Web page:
Japanese Film ‘Your Name’ Holds Up Over Time


Leon dos Remedios

Released in 2016, “Your Name” was one of Japan’s biggest hit films that year, even becoming the highest-grossing anime film of all time in the world and Japan’s highest grossing film of all time. That was until “Demon Slayer: Mugen Train” was released in 2021. Despite the film’s dethroning from Japan’s monetary hill, it has been revered as one of the greatest animated films of all time, and it was so popular that the director of the film, Makoto Shinkai, had this to say about the success of the film: “It’s made life feel a bit constricted… I feel like I’m constantly being watched.”  

Many fans of the film criticized the 2016 Academy Awards for not including “Your Name” within its animated film category. The main reason it wasn’t included is most likely because of how few Americans had seen this movie due to it being a limited release within theaters, which leaves many Americans wondering, “What makes this film so beloved by people across the ocean?” 

The film begins with the male lead Taki waking up from a dream that leaves him crying. It then cuts to the female lead Mitsuha doing the exact same. They both talk about feelings of loss, and how they feel like their life hasn’t been complete in the past few years.  

The movie then plays intro music, and then we cut to Mitsuha waking up in her grandmother’s home. However, it turns out that it’s not Mitsuha, but in fact the male lead Taki is in her body controlling it. How this happened is a mystery, but it does eventually get explained later. Eventually, Mitsuha regains control of her body, only to realize Taki has essentially been messing with her life. The same has happened to Taki, as they realize early on that they’re not dreaming of being in another person’s body as they had suspected, but they were actually switching bodies and living the other’s very real life. 

One of the film’s main themes is that of connection, particularly how everything is connected through musubi, a red thread of fate that connects all life and events that have occurred or will occur within the real world. This theme of connections and forming bonds with other people is of special importance nowadays, where people find themselves connecting with others less and less due to things like technology and more importantly, a worldwide pandemic that had been keeping everyone to themselves.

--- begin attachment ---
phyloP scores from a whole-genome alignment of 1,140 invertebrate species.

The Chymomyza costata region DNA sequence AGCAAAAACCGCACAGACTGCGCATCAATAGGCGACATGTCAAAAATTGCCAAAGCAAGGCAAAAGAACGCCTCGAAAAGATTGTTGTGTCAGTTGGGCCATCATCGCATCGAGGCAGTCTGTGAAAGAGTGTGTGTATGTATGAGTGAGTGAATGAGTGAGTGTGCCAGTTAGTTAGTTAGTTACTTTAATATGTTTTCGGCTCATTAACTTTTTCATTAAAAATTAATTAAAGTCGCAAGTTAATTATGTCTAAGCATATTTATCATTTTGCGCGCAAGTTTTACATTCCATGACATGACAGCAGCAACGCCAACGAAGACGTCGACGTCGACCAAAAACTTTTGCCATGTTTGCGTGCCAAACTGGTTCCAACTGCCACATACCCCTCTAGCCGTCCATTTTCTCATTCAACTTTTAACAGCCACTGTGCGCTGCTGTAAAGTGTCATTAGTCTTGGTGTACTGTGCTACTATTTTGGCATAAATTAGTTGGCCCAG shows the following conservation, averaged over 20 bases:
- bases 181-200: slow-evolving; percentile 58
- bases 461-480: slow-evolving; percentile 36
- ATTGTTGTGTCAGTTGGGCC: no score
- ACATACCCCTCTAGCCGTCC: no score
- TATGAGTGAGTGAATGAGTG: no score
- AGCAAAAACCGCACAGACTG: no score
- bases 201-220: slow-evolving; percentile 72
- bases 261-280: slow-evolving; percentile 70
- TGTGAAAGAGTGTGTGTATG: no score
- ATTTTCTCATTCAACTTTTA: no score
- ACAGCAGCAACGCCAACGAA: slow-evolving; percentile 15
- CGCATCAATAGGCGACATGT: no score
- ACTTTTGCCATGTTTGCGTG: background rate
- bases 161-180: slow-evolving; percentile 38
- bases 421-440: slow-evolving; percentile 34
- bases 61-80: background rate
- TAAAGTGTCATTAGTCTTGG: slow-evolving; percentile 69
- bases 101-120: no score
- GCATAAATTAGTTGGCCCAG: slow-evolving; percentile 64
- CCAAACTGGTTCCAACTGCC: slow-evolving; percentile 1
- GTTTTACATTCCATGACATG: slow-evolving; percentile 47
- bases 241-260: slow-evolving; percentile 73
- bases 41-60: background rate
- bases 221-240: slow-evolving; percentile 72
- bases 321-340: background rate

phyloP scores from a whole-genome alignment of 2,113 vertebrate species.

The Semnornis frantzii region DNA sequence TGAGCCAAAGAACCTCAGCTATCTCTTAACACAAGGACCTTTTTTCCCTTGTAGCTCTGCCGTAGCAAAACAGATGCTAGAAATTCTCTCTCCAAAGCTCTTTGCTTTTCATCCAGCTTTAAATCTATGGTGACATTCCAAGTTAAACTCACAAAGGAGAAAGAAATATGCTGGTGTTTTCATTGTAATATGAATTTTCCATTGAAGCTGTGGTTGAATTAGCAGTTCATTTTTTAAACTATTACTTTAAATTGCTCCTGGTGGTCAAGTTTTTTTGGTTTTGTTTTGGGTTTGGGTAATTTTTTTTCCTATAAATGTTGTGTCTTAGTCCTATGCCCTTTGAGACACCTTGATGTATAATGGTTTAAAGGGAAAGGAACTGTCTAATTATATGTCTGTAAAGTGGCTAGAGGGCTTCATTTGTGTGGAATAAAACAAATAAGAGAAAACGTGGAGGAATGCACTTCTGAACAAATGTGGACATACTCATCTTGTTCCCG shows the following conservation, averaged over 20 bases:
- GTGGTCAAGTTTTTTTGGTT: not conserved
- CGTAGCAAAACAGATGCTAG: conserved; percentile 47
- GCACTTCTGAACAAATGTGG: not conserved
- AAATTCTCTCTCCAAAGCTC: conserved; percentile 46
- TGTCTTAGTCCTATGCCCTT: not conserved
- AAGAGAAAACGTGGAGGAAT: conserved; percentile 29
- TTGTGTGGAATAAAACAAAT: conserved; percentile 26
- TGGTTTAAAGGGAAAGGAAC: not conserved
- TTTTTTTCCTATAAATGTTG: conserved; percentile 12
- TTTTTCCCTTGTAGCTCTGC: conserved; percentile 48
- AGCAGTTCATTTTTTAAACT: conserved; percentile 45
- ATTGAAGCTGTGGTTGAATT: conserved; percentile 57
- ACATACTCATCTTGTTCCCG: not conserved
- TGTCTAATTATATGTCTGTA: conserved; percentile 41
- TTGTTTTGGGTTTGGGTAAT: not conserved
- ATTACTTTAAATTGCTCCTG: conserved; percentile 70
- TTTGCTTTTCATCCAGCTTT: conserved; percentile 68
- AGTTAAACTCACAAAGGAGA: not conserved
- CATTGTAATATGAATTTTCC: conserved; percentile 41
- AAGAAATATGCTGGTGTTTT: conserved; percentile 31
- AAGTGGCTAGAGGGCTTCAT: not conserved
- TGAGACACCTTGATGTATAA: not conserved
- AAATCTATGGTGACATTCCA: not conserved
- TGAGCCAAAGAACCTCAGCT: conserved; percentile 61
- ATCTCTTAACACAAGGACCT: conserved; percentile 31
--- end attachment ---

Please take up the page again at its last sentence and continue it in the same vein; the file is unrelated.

Another important theme that can be looked at today is the theme of hope, as the characters find themselves in a nearly hopeless situation during the film’s climax, but they continue to hold on to hope that they can figure a way out. Hopefully people that watch this movie can look at these themes during the dark times they find themselves in, and ultimately they can find hope and courage within their heart to pull through with the ones that they hold dear to their heart. 

The movie does feature some drawbacks, especially when it comes to the elements of time travelling that are introduced later in the film, leaving small but ultimately ignorable plot holes that seem to be featured in the movie during the third act. However, it’s quite easy to look past the mistakes when your eyes are blessed with beautiful hand-drawn 2D animations with characters that have more life in them than what a life action actor could pull off. 

Despite its limited American release, “Your Name was a smash hit for anime films, and Japanese films as well. It’s beautifully animated sequences of character interactions backed by fantastically beautiful writing and character development make it an instant classic for anyone who may not have been able to catch it upon its release six years ago.